New head coach Cunha wants Republic's sprinters to show desire to improve

New head coach Cunha wants Republic's sprinters to show desire to improve
The new Singapore Athletic Association head coach (sprints/ hurdles) Mr Luis Cunha.

The national 100 metres record of 10.37 seconds held by U K Shyam has stood for 13 years.

One of the tasks facing Luis Cunha- Singapore's new national team head coach for sprints and hurdles - is to guide national sprinters such as Gary Yeo (personal best 10.44), Amirudin Jamal (10.46) and Calvin Kang (10.52) closer to the national record.

Cunha, a former Portuguese sprinter who competed at the 1988, 1992 and 1996 Olympic Games, said at a press conference at the Singapore Sports Institute yesterday that he would "pack my bags and leave" if he didn't believe he can help the sprinters lower their times.

The 50-year-old added that the conditions in Singapore are ideal for athletes to take the sport to a new level.

But he stressed that it depends hugely on the athlete himself.

Cunha said: "First, I have to know them better. I cannot say what I will do or change before I know them.

"But surely, all athletes can improve. If I don't think that, I should pack my bags now and leave.

"Even Usain Bolt, with his world record, wants and believes he can be faster. But will they? Maybe you can ask me that question again in a few months.

"The most important thing is the desire of our athletes to perform well. I can't work miracles.

"If they have the correct mindset and want better results, they have to start doing some things different every day."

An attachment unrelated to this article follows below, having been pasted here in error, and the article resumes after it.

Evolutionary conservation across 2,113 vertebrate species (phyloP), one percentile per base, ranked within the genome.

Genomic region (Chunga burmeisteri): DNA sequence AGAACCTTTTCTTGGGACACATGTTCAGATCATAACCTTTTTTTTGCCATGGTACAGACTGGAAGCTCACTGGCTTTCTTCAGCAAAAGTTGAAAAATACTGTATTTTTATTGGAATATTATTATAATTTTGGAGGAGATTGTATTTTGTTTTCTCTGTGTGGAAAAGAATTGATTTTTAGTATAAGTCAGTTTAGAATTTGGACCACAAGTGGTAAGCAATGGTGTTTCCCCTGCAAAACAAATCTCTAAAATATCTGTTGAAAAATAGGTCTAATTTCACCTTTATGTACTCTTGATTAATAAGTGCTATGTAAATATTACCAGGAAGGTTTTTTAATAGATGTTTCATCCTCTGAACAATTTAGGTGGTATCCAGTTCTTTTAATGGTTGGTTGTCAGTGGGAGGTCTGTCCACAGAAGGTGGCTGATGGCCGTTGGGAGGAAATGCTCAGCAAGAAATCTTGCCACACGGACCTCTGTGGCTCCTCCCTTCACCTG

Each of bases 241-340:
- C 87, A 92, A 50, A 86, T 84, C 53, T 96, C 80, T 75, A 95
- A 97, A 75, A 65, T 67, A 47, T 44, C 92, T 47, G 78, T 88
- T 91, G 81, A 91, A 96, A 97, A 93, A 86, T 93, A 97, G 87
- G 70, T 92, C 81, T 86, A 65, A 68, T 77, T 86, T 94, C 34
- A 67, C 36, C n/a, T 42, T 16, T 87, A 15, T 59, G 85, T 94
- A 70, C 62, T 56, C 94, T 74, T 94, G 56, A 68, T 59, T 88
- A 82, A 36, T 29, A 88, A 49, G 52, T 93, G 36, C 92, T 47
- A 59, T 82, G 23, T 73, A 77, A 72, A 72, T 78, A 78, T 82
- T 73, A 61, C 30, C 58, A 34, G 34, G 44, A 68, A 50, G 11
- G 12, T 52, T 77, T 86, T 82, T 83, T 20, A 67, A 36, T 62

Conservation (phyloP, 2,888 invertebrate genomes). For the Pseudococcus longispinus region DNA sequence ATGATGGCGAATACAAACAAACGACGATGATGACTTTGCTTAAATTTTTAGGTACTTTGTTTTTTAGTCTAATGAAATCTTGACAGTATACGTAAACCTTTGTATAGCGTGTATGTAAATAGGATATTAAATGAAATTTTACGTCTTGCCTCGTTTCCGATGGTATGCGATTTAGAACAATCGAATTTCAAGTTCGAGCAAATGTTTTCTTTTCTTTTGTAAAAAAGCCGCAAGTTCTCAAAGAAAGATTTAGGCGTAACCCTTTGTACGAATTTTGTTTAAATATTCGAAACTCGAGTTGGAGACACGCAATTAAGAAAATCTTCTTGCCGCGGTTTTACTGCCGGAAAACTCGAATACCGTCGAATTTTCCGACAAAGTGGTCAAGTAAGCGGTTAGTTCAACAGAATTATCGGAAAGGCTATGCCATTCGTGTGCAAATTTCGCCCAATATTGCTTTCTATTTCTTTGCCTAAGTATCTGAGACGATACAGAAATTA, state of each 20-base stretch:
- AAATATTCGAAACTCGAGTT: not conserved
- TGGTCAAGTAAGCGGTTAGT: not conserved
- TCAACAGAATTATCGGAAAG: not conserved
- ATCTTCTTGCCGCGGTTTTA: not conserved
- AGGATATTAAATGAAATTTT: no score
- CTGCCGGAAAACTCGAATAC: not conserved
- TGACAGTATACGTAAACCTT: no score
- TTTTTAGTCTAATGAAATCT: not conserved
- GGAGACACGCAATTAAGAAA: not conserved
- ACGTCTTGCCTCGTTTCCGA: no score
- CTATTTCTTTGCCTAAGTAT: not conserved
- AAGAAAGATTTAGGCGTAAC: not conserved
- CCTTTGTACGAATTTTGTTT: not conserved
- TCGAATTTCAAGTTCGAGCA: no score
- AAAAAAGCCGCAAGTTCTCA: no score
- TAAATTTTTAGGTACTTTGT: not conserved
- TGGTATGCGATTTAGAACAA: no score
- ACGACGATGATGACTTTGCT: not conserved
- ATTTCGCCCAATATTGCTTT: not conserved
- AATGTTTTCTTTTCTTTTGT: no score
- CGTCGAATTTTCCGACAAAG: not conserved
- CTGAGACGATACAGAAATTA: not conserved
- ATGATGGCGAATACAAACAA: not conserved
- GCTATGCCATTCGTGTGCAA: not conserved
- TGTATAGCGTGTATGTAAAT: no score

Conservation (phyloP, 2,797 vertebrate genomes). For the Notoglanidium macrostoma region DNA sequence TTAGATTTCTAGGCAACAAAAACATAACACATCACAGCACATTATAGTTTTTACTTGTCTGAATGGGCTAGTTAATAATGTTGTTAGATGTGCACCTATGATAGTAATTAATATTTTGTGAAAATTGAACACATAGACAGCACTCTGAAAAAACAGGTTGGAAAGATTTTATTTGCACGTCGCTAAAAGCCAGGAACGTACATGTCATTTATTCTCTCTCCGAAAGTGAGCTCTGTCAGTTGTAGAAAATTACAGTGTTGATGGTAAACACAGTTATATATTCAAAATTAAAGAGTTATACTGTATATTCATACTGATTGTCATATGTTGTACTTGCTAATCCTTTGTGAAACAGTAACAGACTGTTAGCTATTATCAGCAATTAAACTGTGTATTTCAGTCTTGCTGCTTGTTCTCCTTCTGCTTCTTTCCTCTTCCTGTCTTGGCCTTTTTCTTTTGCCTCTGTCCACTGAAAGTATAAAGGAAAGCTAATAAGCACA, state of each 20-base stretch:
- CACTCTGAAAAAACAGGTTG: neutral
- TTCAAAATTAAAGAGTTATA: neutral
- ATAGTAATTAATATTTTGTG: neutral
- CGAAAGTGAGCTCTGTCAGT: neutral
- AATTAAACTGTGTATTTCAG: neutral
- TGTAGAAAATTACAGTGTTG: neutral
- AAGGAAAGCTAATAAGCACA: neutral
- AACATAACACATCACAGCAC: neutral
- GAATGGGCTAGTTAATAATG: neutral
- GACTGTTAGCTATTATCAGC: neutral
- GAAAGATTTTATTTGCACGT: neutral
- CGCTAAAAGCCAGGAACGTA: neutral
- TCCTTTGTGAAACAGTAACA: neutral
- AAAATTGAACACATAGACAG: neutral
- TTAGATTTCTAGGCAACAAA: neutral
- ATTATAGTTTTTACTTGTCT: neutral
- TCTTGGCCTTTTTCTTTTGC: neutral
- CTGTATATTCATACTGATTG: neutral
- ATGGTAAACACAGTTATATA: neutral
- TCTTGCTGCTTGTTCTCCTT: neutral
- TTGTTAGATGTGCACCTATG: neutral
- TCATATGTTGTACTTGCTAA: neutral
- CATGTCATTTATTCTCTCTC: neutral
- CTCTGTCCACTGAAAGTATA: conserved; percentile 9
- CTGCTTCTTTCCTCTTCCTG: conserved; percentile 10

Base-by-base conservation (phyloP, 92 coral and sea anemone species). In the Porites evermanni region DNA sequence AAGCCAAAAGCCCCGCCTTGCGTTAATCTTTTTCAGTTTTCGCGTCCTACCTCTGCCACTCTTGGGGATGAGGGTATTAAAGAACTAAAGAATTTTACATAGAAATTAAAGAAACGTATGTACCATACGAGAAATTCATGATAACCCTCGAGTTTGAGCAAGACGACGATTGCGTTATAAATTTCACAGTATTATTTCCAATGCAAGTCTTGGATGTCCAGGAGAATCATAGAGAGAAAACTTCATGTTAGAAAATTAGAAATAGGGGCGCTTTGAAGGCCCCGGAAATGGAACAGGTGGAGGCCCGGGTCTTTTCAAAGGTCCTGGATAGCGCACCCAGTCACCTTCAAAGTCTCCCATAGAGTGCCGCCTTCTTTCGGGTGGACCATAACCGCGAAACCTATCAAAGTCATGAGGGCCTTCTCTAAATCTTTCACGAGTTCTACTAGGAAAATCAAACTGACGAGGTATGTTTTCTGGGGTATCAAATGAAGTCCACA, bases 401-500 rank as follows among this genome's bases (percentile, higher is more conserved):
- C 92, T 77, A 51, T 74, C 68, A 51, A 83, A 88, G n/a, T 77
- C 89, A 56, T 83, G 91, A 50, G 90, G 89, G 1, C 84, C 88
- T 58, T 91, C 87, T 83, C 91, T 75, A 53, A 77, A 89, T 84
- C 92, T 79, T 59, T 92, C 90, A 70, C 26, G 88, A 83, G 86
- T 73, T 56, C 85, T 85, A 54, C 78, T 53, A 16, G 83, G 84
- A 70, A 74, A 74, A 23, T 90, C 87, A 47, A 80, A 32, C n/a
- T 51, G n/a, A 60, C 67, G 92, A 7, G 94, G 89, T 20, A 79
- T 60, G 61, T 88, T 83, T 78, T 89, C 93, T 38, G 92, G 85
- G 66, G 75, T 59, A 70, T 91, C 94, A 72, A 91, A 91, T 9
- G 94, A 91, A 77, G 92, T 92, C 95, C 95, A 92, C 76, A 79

LOOK-OUT

The Singapore Athletic Association (SAA) had been on the look-out for a national sprints coach since the middle of the year, after 4x100m coach Melvin Tan decided before last December's South-east Asia (SEA) Games that he would step down.

Tan guided the men's relay team to the national record of 39.45, and helped them win two SEA Games silver medals, in 2011 and 2013, but the gold eluded him.

The gold medal at next June's SEA Games on home soil, is among the targets that have been set for Cunha, who beat two Americans to the post.

There were more than 50 applicants for the position and the SAA shortlisted five, before whittling down the number to three.

Cunha was Portugal's head coach for sprints for the last 11 years, but he has no qualms getting "out of my comfort zone" once the offer from Singapore came.

He said: "The state-of-the-art facilities here are amazing. I have seen some of the better facilities in the world and I can tell you Singapore are on the right path.

"The Singapore Sport Institute can help the athletes with support staff like physiologists, nutritionists, strength and conditioning coaches and so on, so I believe the athletes have all the conditions to improve and achieve some of their goals."

At yesterday's unveiling, the Lisbon native said that he had never received so much media attention, and joked he felt like countryman Cristiano Ronaldo.

SAA vice-president (training and selection) C Kunalan, who held the national 100m record for almost 33 years before Shyam bettered it in 2001, said heis impressed with Cunha's study of the science of sprinting.

Athletics chief Tang Weng Fei was delighted to get his man, and said that while Cunha would play some part in preparing Singapore's athletes for next year's SEA Games, he would not solely be judged on their performance at the biennial Games.

"Luis is here on a two-year contract," said Tang, who added that the SAA is looking at the possibility of bringing in a technical director next year.

"The SEA Games is only six or seven months away. It'll be almost impossible for him to totally change the training regimen of all these diamonds we have.

"So there are two main targets for him. Firstly, he's here to polish the diamonds by working with the existing or ex-coach, so the athlete can perform his or her best at the SEA Games.

"Secondly and, more importantly, we need to set a sustainable platform for track and field coaching... to take the level of local coaching higher.

"In the future, whether the exco (executive committee) is here or not, the system we put in place will hopefully be able to sustain track and field development and take it to the next level."


This article was first published on Nov 29, 2014.
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